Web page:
Such concerns, however endearing, are apt to be swept aside as organic foods go mainstream and attract the ministrations of the largest growers, processors and marketers.

The odd thing is that what some see as the wave of the future is, in many respects, downright retro. Food production in many poorer regions of the world is presumptively organic for the simple reason that local farmers could never afford to employ chemical fertilizers, pesticides or herbicides. The irony is almost palpable in the case of Cuba which, because of the decades-old U.S. embargo and limited financial resources, never really got away from organic farming. Now it's poised to become a major supplier to the world market.

Converting from conventional to organic farming is a perilous move for most farmers. It is a process that usually involves taking valuable land out of production for two to three years so that the soil can, in effect, cleanse itself of the chemical residues of conventional farming. It also requires that farmers and processors prepare a comprehensive organic plan detailing their management practices, maintain thorough records to document their adherence to the organic plan, and undergo an annual inspection of their operations by an independent certifier.

Most European countries have established financial support schemes to assist farmers converting to organic production. As a consequence, the European Union's organic farming community has grown rapidly in recent years. That's not been the case in America, however. Some states have begun subsidizing conversion to organic farming systems to improve the environment. In Iowa, organic crop production has been an approved state conservation practice since 1997, and is eligible for cost-share support from USDA's Environmental Quality Incentive Program. In Minnesota, the Department of Agriculture implemented an Organic Cost Share Program in 1999, which reimburses Minnesota producers for up to two-thirds of the cost for organic inspection and certification. Also, several state-run certification programs charge only nominal fees.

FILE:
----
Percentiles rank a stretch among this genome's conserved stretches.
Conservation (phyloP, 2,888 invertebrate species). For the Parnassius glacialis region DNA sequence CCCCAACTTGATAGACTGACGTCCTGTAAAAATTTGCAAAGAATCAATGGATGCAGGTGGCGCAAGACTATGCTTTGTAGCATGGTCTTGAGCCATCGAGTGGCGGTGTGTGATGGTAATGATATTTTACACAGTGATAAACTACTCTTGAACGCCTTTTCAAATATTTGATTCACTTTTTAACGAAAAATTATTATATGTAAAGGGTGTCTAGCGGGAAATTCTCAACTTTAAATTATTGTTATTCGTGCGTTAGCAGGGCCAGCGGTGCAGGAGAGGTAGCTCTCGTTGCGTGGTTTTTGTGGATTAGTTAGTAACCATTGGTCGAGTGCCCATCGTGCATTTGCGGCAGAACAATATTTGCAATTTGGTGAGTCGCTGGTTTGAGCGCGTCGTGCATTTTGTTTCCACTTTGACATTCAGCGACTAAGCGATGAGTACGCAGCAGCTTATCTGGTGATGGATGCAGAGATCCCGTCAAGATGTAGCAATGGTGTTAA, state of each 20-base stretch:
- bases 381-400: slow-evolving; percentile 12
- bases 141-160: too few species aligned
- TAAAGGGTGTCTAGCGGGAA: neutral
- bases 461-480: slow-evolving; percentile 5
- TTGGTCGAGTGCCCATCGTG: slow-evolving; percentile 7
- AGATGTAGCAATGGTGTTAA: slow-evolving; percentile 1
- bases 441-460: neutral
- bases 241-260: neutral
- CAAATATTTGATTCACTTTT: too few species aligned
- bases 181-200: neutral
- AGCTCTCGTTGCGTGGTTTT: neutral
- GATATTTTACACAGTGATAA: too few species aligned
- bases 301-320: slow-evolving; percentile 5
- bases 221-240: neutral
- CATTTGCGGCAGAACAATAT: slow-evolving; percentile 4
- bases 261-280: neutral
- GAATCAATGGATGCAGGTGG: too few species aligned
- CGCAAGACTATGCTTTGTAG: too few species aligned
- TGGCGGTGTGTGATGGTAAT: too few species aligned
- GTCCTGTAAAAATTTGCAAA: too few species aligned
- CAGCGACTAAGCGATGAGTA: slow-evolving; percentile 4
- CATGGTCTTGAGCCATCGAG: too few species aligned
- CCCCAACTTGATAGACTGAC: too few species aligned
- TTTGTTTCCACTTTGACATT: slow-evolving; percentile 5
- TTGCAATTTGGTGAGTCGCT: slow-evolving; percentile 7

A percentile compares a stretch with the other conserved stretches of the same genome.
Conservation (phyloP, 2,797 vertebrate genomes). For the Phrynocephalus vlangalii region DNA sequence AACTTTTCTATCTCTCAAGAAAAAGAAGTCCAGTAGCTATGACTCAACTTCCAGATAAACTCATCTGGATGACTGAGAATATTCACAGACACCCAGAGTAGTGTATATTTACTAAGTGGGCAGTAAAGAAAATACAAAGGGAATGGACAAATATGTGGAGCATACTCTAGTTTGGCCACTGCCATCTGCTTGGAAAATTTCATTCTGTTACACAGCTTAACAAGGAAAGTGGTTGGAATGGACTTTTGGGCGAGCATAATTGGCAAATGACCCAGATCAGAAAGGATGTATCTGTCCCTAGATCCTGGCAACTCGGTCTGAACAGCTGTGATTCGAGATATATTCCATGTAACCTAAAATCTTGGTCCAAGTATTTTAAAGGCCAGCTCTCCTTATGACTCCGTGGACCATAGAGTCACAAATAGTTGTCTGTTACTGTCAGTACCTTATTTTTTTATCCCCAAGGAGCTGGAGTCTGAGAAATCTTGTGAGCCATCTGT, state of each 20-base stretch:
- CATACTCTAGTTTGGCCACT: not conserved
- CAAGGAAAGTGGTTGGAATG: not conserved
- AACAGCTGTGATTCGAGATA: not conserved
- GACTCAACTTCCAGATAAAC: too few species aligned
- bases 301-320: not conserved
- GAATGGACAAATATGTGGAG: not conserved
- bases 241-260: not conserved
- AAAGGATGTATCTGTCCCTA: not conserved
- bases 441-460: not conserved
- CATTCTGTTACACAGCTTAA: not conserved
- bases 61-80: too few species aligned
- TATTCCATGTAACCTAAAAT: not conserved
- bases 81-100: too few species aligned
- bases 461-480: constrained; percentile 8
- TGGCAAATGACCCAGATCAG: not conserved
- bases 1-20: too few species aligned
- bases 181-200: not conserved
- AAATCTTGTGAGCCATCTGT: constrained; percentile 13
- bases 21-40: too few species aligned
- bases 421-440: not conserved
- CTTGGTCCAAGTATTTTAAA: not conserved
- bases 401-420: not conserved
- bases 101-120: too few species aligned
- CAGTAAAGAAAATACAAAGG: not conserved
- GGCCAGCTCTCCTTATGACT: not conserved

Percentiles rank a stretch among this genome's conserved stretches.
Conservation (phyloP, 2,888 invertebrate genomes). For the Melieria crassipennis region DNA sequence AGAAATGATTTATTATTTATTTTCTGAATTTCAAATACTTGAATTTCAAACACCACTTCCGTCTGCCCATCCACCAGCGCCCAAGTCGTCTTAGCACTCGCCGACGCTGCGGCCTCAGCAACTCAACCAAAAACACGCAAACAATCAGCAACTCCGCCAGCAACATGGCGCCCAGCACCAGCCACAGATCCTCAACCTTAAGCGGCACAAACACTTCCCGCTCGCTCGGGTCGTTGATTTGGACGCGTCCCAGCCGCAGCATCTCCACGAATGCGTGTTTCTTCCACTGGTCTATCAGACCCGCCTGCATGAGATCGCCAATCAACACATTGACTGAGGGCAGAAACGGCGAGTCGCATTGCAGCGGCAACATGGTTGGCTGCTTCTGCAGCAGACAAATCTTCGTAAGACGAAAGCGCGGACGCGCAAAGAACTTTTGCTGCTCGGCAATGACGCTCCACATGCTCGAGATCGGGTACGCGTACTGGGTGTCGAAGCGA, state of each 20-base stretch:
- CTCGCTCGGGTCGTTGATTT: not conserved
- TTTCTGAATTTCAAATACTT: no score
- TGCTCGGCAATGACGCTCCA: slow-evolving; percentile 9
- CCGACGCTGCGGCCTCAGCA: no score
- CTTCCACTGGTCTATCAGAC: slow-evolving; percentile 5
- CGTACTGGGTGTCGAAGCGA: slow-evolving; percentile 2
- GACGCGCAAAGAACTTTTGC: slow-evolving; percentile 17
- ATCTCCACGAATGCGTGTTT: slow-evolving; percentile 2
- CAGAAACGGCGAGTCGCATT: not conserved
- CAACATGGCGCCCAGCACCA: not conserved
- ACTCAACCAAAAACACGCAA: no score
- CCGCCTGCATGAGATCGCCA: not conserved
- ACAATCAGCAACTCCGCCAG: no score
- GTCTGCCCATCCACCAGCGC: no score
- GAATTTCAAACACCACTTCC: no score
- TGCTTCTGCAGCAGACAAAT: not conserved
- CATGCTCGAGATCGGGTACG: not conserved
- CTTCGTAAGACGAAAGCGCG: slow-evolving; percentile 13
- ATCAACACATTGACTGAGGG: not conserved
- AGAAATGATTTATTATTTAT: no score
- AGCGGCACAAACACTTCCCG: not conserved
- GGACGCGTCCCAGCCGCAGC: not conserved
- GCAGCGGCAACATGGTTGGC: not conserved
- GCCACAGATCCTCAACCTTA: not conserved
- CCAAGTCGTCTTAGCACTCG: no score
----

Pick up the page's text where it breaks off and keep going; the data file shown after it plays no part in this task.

U.S. government efforts to boost organic production have generally focused on developing national certification standards to assure consumers of consistent product quality. In March, U.S. Agriculture Secretary Glickman announced a new proposal for uniform and consistent national standards for organic food. The proposal offers a national definition for the term "organic." Currently, organic food is certified by various private and state organizations that each use their own standards.

The USDA proposal details the methods, practices, and substances that can be used in producing and handling organic crops and livestock, as well as processed products. It establishes labeling criteria and rules intended to better inform consumers about the products they are buying. It specifically prohibits the use of genetic engineering, sewage sludge, and irradiation in the production of food products labeled "organic." The proposal also prohibits antibiotics in organic livestock production and requires 100 percent organic feed for organic livestock.

Glickman also used the occasion to announce several other steps the Clinton administration is taking to promote organic agriculture. The fiscal 2001 budget includes a modest $5 million for research to develop improved organic production and processing methods, evaluate economic benefits to farmers, and develop new organic markets. The USDA chief also promises to establish a pilot organic crop insurance program to help organic farmers better manage risk. He also revealed that the USDA and the University of California at Davis will conduct research on organic production and on ways to enhance farmers' ability to market organic fruits and vegetables.

Surveys here and overseas indicate that as many as 80 per cent of consumers, concerned by a series of heavily publicized food-contamination scandals, would buy organic produce if the prices were the same as conventional food. But therein lies the dilemma. Many of the farmers lately "going organic" are much more committed to capitalism than to any esoteric philosophy of environmentally-sound growing practices. More than anything else, the newcomers regard organic farming, with its burgeoning numbers of consumers willing to pay a 20-25 percent premium for organic products, as a way of keeping afloat at a time of declining farm prices.

The United States produces an organic counterpart to nearly every conventional agricultural product grown here. Many of these products are exported, primarily to Japan and Western Europe. Although the strongest current sales are in grains, beans, and ingredients such as flour, fruit juice and food starch, the U.S. Foreign Agricultural Service reports growing demand for fresh and dried fruits, frozen vegetables, nuts, wine, juice, snacks and prepared foods. With global demand outpacing supply in many categories, the world organic market is in a unique stage of development. California and other U.S. suppliers may find it advantageous to begin now making connections overseas and establishing a presence as part of their long-term marketing strategy.

Copyright 2000 By J. A. O'Connell

For other articles by Jock O'Connell, click on Essays